Large Date vs. Small Date Penny Facts: What Are The Differences? Why Does It Matter? How Does It Affect The Value?

This post may contain affiliate links. If you buy thru these links, we may earn a commission at no additional cost to you.

Small date pennies and large date pennies are important coins for collectors seeking the different varieties within the Lincoln penny series.

In this picture, you can see the size difference of the date on a 1982 small date penny vs. a 1982 large date penny:

1982 small date penny vs. 1982 large date penny

In some cases, the values of these coins are based entirely on whether or not a particular Lincoln cent has a large date or small date.

So, what’s the difference between a small date vs. large date penny?

Quite a lot! But you’ve got to know what you’re looking for.

While large dates and small dates can occur on any coin, they’re most common with the Lincoln Memorial cent series.

In this article, you’re going to learn how to tell the differences between the:

  • 1960 small date vs. 1960 large date
  • 1960-D small date vs. 1960-D large date
  • 1970-S small date vs. 1970-S large date
  • 1982 small date (bronze) vs. 1982 large date (bronze)
  • 1982-D small date (bronze) vs. 1982-D large date (bronze)
  • 1982 small date (zinc) vs. 1982 large date (zinc)
  • 1982-D small date (zinc) vs. 1982-D large date  (zinc)

Since the date differences are the same for each of the coins within a given year, we are going to break down this post into 3 easily digestible sections:

  • 1960 pennies
  • 1970 pennies
  • 1982 pennies

Once you’re finished reading this, you’ll be able to start looking for and identifying the scarce large date and small date varieties for all of these Lincoln pennies!

1960 Pennies: Small Date vs. Large Date

In 1960, the U.S. Mint made modifications to the size and shape of the numerals in the date for the Lincoln cent.

This is a 1960 small date penny

This was done for Lincoln pennies from both the Philadelphia and Denver Mints. This resulted in the creation of 4 separate varieties for the 1960 pennies, including:

  1. 1960 large date Lincoln cent
  2. 1960 small date Lincoln cent
  3. 1960-D large date Lincoln cent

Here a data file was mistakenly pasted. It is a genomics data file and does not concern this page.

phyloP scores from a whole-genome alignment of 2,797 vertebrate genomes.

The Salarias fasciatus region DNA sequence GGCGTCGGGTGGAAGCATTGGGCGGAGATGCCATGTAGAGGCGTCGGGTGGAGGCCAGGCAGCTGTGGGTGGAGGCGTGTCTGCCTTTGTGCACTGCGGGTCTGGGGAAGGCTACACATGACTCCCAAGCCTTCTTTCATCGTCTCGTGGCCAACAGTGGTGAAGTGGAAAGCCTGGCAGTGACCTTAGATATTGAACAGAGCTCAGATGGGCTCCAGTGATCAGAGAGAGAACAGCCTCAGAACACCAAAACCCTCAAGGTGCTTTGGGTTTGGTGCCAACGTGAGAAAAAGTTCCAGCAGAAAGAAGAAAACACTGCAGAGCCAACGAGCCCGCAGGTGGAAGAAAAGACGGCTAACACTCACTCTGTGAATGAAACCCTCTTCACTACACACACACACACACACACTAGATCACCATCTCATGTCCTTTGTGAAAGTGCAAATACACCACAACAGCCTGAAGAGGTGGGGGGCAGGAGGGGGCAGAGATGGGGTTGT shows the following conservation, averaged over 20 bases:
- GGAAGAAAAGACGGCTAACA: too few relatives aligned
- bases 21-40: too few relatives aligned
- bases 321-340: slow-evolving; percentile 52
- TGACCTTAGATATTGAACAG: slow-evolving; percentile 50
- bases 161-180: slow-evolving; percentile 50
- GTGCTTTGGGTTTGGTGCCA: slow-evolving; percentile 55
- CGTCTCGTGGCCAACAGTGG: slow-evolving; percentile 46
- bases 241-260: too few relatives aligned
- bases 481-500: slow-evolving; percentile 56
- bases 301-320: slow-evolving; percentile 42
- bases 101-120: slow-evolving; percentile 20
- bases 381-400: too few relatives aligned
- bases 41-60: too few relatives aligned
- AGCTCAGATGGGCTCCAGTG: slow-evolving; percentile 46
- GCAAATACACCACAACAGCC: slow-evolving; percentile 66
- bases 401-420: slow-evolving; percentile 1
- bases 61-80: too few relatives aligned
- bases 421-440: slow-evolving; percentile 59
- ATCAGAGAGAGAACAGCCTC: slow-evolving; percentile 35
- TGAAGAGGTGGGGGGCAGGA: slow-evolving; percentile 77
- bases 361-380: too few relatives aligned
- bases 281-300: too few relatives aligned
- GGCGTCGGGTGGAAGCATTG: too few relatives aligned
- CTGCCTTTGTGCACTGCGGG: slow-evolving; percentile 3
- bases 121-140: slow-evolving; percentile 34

4. 1960-D small date Lincoln cent

How To Tell A 1960 Small Date Penny From A Large Date

One of the biggest giveaways with the 1960 small date and large date pennies is the tops of the numerals:

  • If the tops of the “1,” “9,” and “0” are all on the same plane, you’ve got a 1960 small date penny.
  • If the “9” pops up higher than the “1,” then you’ve got a 1960 large date penny.

How Much Are 1960 Pennies Worth?

The value of most 1960 pennies is pretty easy to determine.

Here’s how much most 1960 Lincoln cents are worth:

  • If they’re circulated, then they’re worth about 2 cents for their copper content value.
  • Uncirculated 1960 Lincoln cents start at around 30 to 50 cents.
  • Proof 1960 Lincoln pennies are worth about $1 and up.

The rarest of the 1960 pennies is the small date from the Philadelphia Mint, not showing a mintmark.

Here’s how much a 1960 small date penny is worth:

  • The 1960 small date Lincoln cent is worth at least $3 to $5 in uncirculated condition and  $20 or more in nicer uncirculated grades.

1970 Pennies: Small Date vs. Large Date

The 1970 Lincoln pennies are pretty common. You’ve probably seen them in your pocket change from time to time and perhaps have some in a coin jar.

But at least one type of 1970 penny is scarcer than others.

This is a 1970-S small date penny

The rarest of the regular-issue 1970 pennies is the small date from the San Francisco Mint (“S” mintmark). The 1970-S small date penny is one of the toughest small-date pennies to find. It’s unknown how many were made, but most numismatic experts believe the number is relatively small.

How To Tell A 1970-S Small Date Penny From A Large Date

There are a couple major diagnostics for attributing a 1970-S small date Lincoln cent:

  • If the tops of the “1,” “9,” “7,” and “0” numerals in the date are all aligned on the same invisible plane, then you’ve got a 1970 small date penny.
  • The 1970-S small date penny is notorious for a lightly struck “LIBERTY” on the left side of the obverse. (You probably shouldn’t use this as the sole indicator of whether you have a 1970-S small date penny though — because surely some large dates have been struck with a weaker-than-usual “LIBERTY.” But if you think the numerals on your 1970-S penny show the small date features and you see a weak “LIBERTY” on the coin, then you can be pretty confident you’ve got the 1970 small date Lincoln cent.

How Much Are 1970 Pennies Worth?

If you find a 1970-S small date Lincoln cent in your pocket change, be sure to save it!

Here’s how much 1970-S small date pennies are worth: